An Unimaginable Act: Overcoming and Preventing Child Abuse Through Erin's Law

An Unimaginable Act: Overcoming and Preventing Child Abuse Through Erin’s Law

 

Excerpts from An Unimaginable Act: Overcoming and Preventing Child Abuse Through Erin’s Law
Stolen Innocence

As I looked up from behind the dollhouse…I saw him standing there. I was already understandably terrified of this man because of what he had done to me the night I had slept over at Ashley’s house the year before. It was something I was reluctant to tell anyone about out of fear that he would come and get me if I told. I was terrified that he would be hiding in my bedroom at night waiting for me…. The sexual abuse began with Ashley’s uncle Richard when I was six years old…. until a month before my family and I moved. I was eight and a half years old when his physical terror over me ended.

Warned about strangers – not about family

I read an entry from my childhood diary to the audience that I wrote when I was twelve years old. This is what it said: May 1997. I sobbed the whole way home. A guy called Officer Friendly comes to school and teaches us not to answer the door when your parents are not home and don’t talk to strangers. They don’t teach us about people like my cousin Brian. I thought people like Brian jumped out of the bushes and attacked you at night. They never warned us in school about our own family.

Erin’s Law – Giving Children A Chance To Protect Themselves

When Juliana (Margulies) heard her state of New York was refusing to vote, she was furious… In a press release, Juliana stated, “Erin’s Law will give children a fighting chance, a voice, and the tools to help protect themselves. It should be passed in all fifty states. Common sense—it’s as simple as that.”

Title:  An Unimaginable Act: Overcoming and Preventing Child Abuse Through Erin’s Law
Author:  Erin Merryn
Publisher: HCI Books
ISBN: ISBN9780757317569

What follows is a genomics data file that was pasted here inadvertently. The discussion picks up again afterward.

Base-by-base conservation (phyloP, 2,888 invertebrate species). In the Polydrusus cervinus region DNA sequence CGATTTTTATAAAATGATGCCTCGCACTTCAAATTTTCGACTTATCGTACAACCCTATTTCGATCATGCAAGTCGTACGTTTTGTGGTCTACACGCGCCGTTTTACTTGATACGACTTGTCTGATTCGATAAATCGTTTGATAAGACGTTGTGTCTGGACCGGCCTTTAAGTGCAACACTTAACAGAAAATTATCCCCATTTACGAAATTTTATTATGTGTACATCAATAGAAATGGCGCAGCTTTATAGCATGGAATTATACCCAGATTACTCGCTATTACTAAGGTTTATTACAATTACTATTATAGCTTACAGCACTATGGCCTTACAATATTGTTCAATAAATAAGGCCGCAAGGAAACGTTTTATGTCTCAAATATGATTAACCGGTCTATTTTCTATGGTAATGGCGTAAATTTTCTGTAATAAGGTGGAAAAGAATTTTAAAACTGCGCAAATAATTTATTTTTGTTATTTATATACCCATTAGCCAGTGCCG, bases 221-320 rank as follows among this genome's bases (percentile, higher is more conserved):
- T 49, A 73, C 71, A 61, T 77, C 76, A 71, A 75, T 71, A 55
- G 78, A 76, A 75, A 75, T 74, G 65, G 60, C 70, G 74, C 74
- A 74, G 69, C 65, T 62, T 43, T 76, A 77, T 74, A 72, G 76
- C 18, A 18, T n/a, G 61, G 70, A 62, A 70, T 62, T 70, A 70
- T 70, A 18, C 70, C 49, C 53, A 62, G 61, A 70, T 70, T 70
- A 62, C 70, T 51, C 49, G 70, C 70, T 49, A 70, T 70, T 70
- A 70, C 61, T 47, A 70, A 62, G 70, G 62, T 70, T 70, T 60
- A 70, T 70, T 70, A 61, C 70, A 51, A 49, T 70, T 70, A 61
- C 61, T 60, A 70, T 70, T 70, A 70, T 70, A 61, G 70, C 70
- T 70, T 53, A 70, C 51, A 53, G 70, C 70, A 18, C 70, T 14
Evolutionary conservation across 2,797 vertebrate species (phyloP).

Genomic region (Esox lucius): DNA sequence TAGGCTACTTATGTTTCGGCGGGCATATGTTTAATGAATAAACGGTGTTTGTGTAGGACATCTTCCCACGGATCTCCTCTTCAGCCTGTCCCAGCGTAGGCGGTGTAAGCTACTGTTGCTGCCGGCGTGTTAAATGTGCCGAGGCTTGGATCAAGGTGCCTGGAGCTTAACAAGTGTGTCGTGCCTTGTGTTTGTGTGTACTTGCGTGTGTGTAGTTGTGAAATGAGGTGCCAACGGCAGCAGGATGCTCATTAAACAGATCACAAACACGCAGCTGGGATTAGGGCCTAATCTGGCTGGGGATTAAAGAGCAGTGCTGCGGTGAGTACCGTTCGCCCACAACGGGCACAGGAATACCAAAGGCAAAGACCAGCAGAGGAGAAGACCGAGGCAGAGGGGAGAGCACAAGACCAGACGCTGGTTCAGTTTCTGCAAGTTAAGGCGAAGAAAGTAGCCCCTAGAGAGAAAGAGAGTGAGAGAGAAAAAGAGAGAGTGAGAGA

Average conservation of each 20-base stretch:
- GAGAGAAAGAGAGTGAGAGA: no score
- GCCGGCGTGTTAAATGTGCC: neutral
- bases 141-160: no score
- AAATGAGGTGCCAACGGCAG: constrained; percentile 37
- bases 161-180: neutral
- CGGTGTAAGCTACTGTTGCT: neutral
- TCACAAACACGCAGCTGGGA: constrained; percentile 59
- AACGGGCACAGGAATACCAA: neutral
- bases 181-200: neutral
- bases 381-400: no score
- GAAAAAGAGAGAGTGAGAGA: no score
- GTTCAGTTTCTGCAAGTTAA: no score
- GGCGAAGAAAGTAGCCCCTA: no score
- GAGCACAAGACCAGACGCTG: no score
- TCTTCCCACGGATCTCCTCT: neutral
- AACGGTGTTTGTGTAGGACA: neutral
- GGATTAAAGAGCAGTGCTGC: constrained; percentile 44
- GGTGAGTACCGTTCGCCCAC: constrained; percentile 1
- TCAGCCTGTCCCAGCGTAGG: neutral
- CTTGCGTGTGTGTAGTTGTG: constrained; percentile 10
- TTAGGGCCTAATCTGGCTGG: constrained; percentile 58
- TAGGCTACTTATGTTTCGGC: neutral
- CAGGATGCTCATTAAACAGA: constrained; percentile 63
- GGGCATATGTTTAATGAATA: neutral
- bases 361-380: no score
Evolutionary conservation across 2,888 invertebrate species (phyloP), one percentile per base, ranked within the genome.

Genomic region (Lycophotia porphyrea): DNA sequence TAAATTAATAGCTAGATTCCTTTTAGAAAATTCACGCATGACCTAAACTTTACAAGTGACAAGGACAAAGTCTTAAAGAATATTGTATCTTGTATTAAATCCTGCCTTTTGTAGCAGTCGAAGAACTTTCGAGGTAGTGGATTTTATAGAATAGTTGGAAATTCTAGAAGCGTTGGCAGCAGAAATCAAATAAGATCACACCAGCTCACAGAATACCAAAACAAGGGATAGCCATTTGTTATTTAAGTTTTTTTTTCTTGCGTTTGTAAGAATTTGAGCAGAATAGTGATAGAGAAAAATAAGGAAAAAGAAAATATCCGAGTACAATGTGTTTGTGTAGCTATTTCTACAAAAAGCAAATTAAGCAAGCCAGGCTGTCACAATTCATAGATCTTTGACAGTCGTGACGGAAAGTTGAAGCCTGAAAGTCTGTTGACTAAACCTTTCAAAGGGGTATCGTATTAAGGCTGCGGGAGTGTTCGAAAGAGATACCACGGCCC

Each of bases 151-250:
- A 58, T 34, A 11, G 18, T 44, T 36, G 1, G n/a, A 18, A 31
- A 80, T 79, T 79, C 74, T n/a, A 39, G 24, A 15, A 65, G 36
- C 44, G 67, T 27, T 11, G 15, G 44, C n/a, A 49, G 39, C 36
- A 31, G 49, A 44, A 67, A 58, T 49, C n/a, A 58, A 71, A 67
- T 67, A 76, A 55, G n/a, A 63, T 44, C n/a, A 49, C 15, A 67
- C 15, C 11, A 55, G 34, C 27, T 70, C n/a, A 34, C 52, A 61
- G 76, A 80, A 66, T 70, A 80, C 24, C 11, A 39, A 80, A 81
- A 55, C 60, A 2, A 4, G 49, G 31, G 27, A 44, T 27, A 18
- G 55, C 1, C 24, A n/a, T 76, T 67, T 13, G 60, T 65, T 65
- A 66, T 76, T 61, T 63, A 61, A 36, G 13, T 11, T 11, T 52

Erin Merryn essays her journey from a childhood in which she was sexually abused by an uncle of a friend and later by her own cousin, to her adulthood where she began to speak out about her experience, fight for the rights of children and eventually start a petition that resulted in what is called Erin’s Law. The law ensures the right of children to be empowered with the information and tools necessary to recognize and report sexual abuse.  Since Erin herself suffered due to lack of information and not knowing that she had the right to disclose what happened to her, she was in the best position to stand up for the rights of millions of children like her.

This is a story of the remarkable courage and faith of a young woman who fought her own demons and sought healing for herself. She moved from victim to a change-maker.

I found the book moving and inspirational.  The ARC copy I received from NetGalley for a review included her school reports etc.  This impeded the smooth flow of the narrative, for me.

When I read the book,  I was a little uncomfortable with the fact that she was allowed by her parents to correspond with her cousin (one of her abusers) to demand an apology.  However, after I watched this clip of Erin on The Oprah Show,  I understood how this actually impelled her towards healing and working to save children from abuse.
 

 
However, nothing can take away from the emotional appeal of the book and Erin’s strong voice for the rights of the innocent.

My rating [rating=4]

More about Erin Merryn:  She is the author of Stolen Innocence and Living for Today, both memoirs about child sexual abuse. Earning her master’s degree in social work in 2009, Erin dedicates her time to educating and empowering children. Her goal, through Erin’s Law, is to teach sexual abuse prevention to children in public schools. Erin was named Glamour magazine 2012 Woman of the Year for her efforts. She has appeared on CNN, The Oprah Winfrey ShowGood Morning AmericaOprah Life ClassIssues with Jane Velez MitchellTime magazine, Montel WilliamsLondon Times, and the Chicago Tribune, among others. To learn more about Erin and her mission, please visit www.erinmerryn.com.